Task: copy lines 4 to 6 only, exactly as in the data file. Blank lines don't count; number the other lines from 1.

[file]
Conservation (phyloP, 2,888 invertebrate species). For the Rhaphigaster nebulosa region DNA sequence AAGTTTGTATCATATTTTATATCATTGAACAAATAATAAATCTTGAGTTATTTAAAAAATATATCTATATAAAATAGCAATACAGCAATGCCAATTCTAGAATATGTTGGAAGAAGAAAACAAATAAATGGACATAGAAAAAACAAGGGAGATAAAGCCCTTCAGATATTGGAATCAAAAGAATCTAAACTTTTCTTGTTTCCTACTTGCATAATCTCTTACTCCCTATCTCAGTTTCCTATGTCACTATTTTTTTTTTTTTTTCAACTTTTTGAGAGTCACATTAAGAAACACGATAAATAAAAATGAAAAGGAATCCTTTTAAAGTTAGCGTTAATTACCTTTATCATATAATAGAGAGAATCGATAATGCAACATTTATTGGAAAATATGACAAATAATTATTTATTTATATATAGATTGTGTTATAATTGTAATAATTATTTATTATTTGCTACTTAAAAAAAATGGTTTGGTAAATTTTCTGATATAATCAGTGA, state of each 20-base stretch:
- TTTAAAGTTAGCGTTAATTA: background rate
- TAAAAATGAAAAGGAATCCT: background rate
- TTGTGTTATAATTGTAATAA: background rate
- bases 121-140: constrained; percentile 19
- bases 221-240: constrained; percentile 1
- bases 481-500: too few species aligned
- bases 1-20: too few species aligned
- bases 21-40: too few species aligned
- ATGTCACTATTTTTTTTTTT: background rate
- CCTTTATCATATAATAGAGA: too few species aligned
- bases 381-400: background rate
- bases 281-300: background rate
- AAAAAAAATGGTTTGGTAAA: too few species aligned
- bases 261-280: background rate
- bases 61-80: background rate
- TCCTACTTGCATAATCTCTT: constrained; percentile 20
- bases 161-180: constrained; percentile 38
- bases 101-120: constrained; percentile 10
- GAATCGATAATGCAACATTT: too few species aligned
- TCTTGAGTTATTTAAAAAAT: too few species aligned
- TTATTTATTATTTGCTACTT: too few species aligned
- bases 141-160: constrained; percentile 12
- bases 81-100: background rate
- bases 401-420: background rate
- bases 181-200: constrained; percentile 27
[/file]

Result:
- TTGTGTTATAATTGTAATAA: background rate
- bases 121-140: constrained; percentile 19
- bases 221-240: constrained; percentile 1